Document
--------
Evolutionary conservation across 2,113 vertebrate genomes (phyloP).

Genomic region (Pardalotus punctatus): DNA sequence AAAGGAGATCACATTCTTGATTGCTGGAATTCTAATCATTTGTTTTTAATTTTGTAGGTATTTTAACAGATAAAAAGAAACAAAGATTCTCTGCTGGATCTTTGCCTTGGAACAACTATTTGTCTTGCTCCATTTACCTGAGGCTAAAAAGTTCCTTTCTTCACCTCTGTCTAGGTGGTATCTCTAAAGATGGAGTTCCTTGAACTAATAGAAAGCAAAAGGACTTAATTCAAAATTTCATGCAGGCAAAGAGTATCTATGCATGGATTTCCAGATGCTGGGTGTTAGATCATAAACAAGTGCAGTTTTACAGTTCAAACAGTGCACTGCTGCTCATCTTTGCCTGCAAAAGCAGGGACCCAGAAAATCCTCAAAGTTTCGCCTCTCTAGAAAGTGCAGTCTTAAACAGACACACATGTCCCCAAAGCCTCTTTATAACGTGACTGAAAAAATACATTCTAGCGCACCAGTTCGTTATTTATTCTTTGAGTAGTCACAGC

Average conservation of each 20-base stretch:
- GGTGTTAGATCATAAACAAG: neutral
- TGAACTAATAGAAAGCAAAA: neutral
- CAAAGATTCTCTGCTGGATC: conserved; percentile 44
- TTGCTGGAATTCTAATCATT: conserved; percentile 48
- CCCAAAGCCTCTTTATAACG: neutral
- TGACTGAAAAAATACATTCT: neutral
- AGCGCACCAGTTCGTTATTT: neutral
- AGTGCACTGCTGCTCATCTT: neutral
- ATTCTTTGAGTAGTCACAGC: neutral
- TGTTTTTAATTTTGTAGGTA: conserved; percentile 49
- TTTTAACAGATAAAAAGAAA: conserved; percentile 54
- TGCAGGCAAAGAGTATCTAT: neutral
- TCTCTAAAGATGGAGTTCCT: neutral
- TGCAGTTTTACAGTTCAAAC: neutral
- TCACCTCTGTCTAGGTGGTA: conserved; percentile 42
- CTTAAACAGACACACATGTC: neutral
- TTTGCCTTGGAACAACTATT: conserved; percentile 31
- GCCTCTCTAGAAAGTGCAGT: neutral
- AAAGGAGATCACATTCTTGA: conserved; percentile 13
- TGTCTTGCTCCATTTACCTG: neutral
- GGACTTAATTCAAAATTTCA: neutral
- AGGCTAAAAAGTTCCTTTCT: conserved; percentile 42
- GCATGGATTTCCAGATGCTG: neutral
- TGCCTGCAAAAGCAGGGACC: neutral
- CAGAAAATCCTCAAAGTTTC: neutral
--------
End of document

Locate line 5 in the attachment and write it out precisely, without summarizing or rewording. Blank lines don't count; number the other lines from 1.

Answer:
- TGAACTAATAGAAAGCAAAA: neutral